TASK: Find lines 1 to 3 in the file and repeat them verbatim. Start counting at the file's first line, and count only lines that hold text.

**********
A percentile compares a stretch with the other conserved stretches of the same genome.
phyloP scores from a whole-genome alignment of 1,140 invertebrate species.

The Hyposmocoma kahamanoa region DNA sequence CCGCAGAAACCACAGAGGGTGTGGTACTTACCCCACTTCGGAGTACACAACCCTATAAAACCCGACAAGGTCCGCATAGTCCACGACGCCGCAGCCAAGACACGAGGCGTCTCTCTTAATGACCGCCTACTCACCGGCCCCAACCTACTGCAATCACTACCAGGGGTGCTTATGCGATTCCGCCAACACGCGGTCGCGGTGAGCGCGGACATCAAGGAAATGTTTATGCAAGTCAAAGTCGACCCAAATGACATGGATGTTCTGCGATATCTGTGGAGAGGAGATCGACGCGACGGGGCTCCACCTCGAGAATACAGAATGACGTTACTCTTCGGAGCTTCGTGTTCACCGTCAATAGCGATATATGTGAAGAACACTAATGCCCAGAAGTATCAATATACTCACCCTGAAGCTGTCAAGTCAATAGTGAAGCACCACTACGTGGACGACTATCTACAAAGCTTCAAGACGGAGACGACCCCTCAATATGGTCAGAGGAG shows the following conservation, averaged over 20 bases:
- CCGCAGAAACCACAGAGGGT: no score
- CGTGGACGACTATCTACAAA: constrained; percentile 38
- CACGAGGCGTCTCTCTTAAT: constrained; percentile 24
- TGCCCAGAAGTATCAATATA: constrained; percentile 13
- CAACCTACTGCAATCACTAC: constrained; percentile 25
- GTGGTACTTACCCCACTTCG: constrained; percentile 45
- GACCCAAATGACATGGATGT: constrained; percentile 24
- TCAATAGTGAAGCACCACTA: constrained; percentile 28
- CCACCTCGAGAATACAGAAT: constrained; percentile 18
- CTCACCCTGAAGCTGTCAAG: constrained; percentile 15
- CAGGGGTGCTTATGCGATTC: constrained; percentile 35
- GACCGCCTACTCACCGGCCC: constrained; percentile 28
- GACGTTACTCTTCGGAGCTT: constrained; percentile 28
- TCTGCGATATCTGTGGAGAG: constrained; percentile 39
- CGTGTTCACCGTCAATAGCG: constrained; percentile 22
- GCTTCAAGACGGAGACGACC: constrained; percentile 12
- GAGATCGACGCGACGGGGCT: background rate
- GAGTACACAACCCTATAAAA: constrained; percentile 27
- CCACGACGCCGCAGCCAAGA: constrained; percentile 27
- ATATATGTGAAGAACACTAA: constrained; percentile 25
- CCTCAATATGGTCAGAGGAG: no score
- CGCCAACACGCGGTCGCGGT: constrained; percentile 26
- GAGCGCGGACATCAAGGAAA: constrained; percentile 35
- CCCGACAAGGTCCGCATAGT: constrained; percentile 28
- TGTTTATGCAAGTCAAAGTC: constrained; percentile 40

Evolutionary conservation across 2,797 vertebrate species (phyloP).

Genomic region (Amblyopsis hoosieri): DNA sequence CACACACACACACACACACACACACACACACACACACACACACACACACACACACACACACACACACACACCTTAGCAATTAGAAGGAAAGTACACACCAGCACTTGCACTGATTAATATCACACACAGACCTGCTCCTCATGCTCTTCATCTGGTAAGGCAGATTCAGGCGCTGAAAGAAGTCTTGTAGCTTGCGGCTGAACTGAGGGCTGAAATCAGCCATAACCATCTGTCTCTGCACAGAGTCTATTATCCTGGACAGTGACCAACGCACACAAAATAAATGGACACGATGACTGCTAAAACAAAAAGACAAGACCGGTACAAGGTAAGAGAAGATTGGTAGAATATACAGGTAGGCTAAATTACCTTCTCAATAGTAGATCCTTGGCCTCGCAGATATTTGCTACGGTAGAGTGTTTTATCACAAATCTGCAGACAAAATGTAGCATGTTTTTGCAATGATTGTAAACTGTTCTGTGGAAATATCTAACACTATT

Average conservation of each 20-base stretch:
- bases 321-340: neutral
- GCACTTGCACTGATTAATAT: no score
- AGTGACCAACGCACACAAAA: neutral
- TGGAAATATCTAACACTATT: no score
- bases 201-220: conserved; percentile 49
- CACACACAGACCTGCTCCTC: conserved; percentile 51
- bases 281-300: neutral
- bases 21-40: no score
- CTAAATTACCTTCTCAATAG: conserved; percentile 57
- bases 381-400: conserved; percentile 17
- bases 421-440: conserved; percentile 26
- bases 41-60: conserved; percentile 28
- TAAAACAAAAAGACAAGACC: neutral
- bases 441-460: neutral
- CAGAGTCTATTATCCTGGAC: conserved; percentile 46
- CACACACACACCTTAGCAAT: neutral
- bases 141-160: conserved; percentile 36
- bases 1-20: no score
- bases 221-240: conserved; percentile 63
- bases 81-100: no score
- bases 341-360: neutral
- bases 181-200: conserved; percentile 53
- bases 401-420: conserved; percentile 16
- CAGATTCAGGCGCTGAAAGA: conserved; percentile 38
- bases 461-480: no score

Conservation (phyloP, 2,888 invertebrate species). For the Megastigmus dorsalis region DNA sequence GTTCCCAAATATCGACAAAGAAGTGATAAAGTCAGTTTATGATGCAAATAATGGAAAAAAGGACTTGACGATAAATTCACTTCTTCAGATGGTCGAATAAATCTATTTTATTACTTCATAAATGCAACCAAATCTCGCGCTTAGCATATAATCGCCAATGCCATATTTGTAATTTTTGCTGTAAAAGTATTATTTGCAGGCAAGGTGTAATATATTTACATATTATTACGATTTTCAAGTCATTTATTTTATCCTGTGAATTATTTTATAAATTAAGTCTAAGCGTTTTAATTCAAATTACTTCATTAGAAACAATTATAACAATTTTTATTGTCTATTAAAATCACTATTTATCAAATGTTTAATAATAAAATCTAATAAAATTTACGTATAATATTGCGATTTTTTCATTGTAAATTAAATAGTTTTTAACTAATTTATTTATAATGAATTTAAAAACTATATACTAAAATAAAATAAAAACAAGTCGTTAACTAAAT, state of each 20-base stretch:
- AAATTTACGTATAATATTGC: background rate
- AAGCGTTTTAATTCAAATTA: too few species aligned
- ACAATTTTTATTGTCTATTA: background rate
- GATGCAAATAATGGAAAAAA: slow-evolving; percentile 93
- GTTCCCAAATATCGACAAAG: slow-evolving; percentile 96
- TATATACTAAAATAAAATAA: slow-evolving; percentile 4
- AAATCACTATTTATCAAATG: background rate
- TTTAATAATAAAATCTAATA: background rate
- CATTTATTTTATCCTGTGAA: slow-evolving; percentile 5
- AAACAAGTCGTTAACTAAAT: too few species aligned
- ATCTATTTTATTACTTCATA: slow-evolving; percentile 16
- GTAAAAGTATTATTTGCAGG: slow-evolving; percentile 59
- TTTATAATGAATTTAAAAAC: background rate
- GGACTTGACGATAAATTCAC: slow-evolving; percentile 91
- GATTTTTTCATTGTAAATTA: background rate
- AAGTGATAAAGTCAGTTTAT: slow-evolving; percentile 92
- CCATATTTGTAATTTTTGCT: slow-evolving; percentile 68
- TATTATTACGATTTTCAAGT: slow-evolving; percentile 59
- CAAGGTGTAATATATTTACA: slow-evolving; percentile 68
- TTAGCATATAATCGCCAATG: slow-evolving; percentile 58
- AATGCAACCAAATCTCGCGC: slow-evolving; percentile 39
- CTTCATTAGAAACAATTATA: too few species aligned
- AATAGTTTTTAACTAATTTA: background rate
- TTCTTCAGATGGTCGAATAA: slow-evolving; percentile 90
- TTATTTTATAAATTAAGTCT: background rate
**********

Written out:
A percentile compares a stretch with the other conserved stretches of the same genome.
phyloP scores from a whole-genome alignment of 1,140 invertebrate species.

The Hyposmocoma kahamanoa region DNA sequence CCGCAGAAACCACAGAGGGTGTGGTACTTACCCCACTTCGGAGTACACAACCCTATAAAACCCGACAAGGTCCGCATAGTCCACGACGCCGCAGCCAAGACACGAGGCGTCTCTCTTAATGACCGCCTACTCACCGGCCCCAACCTACTGCAATCACTACCAGGGGTGCTTATGCGATTCCGCCAACACGCGGTCGCGGTGAGCGCGGACATCAAGGAAATGTTTATGCAAGTCAAAGTCGACCCAAATGACATGGATGTTCTGCGATATCTGTGGAGAGGAGATCGACGCGACGGGGCTCCACCTCGAGAATACAGAATGACGTTACTCTTCGGAGCTTCGTGTTCACCGTCAATAGCGATATATGTGAAGAACACTAATGCCCAGAAGTATCAATATACTCACCCTGAAGCTGTCAAGTCAATAGTGAAGCACCACTACGTGGACGACTATCTACAAAGCTTCAAGACGGAGACGACCCCTCAATATGGTCAGAGGAG shows the following conservation, averaged over 20 bases: